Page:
Chimichurri is great for tofu, tempeh, or even seitan. But when I made the sauce it turned out I had been too quick with my meal planning. We had no tofu, no tempeh, no seitan. But a head of cauliflower! So here’s a recipe for a wonderful caulflower chimichurri that you can serve over some cooked grains or legumes. It’s also a great addition to a brunch table or a buffet. If you don’t have ramps on hand, you can make this with all kinds of herbs, especially fresh parsley, or use chives and scallions.

cauliflower and ramps chimichurri |


Ramps Cauliflower Chimichurri


1 small head cauliflower (300 - 400 g)
1 tablespoon vegetable oil
50 g (2 oz) fresh ramps, roughly chopped
3 tablespoons water
2 tablespoons white wine vinegar
1 tablespoon fresh lime juice
1 tablespoon vegetable oil
1 onion, minced
3 cloves garlic, optional
1/2 jalapeño or red chili pepper, chopped
1/2 teaspoon chipotle powder or smoked paprika
salt to taste


Preheat the oven to 200°C (400°F) and line a baking sheet with parchment paper.

Cut the cauliflower into florets about the size of a golf ball.

Place on the baking sheet and drizzle or brush with oil.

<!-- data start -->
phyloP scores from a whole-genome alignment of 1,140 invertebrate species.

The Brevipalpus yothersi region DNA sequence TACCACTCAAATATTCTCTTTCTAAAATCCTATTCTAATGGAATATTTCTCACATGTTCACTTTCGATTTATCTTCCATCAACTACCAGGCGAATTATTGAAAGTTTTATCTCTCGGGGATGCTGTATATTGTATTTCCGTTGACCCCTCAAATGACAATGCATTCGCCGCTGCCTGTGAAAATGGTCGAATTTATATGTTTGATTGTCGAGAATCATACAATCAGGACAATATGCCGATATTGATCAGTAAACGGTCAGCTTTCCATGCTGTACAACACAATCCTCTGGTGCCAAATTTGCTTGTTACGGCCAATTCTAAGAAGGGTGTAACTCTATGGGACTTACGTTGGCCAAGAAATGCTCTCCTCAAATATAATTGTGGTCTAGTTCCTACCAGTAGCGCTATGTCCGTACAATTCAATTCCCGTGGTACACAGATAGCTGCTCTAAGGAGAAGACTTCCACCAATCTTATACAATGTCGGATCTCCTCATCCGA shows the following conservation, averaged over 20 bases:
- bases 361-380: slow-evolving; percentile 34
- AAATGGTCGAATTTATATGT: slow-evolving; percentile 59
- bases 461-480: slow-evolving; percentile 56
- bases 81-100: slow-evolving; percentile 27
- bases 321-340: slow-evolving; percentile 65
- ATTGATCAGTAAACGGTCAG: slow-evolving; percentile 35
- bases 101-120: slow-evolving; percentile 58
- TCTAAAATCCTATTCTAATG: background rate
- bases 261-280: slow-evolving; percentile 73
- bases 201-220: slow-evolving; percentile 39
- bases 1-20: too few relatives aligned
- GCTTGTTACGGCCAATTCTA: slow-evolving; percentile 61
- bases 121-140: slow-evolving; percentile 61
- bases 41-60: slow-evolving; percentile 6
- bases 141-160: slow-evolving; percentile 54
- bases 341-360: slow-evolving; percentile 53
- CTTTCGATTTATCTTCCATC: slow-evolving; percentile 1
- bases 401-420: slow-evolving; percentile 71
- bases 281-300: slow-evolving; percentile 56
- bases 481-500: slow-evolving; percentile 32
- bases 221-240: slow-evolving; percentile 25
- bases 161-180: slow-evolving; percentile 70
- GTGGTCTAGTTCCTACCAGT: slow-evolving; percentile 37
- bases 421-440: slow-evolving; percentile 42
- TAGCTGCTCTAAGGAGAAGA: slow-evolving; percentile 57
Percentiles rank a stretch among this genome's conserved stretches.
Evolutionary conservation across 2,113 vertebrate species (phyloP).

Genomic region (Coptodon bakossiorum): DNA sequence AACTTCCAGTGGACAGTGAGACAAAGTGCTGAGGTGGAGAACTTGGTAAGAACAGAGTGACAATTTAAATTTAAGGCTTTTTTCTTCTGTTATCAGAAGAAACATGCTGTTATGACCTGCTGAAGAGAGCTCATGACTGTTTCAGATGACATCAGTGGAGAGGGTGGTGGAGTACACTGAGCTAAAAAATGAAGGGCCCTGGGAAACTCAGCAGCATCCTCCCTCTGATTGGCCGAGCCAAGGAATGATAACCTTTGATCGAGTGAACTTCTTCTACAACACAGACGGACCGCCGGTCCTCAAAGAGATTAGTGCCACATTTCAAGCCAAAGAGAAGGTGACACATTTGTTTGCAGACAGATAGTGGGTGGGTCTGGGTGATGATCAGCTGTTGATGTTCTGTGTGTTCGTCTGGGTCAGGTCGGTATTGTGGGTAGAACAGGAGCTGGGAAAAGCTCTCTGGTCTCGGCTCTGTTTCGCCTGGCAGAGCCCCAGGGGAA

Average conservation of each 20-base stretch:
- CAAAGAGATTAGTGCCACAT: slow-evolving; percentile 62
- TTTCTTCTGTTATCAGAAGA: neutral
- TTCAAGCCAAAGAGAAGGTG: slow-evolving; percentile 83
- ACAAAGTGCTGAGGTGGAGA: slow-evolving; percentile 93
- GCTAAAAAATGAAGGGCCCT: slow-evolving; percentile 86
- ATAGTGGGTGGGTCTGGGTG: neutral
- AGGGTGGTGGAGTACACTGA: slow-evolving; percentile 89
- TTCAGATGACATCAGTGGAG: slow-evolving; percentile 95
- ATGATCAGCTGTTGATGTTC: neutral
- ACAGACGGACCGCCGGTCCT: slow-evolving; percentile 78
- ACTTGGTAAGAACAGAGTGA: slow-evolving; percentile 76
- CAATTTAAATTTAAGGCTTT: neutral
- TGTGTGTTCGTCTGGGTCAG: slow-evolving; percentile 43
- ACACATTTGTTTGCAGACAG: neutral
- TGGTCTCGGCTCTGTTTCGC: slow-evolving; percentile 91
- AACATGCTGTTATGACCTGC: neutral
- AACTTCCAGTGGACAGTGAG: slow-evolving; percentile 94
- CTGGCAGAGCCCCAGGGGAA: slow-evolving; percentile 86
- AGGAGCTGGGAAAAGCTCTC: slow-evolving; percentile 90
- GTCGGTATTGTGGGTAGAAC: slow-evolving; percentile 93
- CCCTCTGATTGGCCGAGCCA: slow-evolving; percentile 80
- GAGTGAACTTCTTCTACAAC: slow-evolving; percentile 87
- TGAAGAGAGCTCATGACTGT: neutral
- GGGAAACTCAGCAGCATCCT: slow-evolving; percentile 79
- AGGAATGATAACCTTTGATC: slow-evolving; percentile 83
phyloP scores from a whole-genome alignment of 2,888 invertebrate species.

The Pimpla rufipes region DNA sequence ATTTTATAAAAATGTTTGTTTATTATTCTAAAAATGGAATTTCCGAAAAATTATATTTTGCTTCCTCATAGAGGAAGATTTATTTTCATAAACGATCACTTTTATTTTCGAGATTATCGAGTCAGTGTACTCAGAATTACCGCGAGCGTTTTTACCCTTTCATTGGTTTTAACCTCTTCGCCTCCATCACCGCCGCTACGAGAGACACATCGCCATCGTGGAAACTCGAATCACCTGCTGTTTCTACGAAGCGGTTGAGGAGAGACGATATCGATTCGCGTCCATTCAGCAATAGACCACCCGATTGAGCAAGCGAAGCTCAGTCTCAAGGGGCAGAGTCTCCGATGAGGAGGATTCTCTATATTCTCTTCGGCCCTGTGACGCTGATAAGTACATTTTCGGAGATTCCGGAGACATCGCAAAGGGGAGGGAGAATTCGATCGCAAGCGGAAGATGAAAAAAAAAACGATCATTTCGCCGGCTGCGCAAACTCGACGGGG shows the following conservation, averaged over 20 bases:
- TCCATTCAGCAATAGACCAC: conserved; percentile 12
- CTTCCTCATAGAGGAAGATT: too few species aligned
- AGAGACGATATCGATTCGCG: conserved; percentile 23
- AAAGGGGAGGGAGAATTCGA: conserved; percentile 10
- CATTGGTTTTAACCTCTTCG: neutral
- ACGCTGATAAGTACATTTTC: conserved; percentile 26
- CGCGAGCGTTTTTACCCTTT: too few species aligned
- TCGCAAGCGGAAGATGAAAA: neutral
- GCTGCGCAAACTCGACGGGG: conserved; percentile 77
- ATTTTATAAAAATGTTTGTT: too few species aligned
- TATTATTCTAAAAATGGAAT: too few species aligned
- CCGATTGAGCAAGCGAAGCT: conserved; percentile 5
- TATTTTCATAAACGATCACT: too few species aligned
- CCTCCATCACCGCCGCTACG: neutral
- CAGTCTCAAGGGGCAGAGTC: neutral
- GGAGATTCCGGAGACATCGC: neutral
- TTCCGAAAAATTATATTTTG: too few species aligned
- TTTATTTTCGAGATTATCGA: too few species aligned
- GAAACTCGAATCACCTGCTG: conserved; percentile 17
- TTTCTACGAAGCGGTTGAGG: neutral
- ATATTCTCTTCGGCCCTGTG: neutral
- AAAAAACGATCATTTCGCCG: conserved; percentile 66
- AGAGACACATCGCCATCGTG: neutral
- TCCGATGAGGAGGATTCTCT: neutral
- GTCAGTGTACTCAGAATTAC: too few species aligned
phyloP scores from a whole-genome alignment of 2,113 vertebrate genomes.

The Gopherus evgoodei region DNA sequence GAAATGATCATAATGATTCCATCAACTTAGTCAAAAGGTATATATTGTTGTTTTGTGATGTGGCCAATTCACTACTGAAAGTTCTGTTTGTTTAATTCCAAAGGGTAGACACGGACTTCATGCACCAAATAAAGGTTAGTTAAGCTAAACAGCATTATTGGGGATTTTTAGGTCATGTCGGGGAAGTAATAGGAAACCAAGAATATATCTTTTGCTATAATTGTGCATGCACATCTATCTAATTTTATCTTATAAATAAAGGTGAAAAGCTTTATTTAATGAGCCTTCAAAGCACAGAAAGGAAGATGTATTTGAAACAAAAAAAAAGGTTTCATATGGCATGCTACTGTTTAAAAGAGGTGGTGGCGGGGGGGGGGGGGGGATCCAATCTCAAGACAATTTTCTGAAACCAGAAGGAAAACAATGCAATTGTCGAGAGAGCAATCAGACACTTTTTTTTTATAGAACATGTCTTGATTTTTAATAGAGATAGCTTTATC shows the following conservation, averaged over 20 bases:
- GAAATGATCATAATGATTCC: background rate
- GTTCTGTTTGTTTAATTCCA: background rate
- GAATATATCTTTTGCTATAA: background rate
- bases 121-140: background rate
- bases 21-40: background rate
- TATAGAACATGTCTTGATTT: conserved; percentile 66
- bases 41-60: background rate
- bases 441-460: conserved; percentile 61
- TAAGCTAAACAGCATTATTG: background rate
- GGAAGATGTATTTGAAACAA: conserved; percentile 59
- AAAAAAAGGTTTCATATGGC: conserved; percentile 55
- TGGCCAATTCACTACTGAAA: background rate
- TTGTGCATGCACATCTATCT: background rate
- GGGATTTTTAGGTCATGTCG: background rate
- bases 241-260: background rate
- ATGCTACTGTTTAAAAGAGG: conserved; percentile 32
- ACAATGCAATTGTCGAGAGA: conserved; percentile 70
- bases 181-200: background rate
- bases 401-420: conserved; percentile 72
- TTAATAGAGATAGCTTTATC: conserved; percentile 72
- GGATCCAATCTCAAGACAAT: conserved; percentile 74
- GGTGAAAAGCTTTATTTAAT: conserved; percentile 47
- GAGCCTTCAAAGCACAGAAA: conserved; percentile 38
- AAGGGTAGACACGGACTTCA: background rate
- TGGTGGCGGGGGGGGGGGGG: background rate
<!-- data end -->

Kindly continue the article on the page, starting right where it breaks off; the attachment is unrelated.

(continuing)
Bake for 15 minutes or until the cauliflower starts to brown. Toss from time to time.

Meanwhile prepare the chimichurri sauce by combining all ingredients in a blender or food processor.

Pulse until relatively smooth.

Add salt to taste.

Pour half of the sauce over the cauliflower and use a spoon to distribute the sauce well. Make sure to cover most of the vegetables in sauce.

Bake for another 10-15 minutes.

Remove from oven and serve. Pour more sauce over the cauliflower.

Pistachio Ramps Pesto

40 g (1/3 cup) roasted and salted pistachios
30 g (1 oz) ramps
30 g (1 oz) chives
3 tablespoons water
2 tablespoons oil
4 tablespoons nutritional yeast flakes
1 glove garlic
salt and pepper to taste

1. Combine all ingredients in a blender or food processor.
2. Blend until relatively smooth, season with salt and pepper.


I talk about food. Too much. Yesterday I even had a little conversation on Instagram about how to prepare millet. Cooking millet is one of the first cooking skills I ever learned. When I bought my first cookbook (Vegetarian Cookery by Rose Elliot) I picked up a little trick that changed everything. No more mushy millet, I swear! Before you cook millet, you have to toast it. Toasting the grain does not only improve the flavour, it also helps to absorb more liquid during cooking. Just place it in a small saucepan and toast it until golden brown, stirring constantly. Then remove from heat and carefully add the cooking liquid. Some other tricks for fluffy millet are: do not stir during cooking. Once the millet is done, remove the pot from heat and let it sit covered for 5-10 minutes, then fluff with a fork and serve.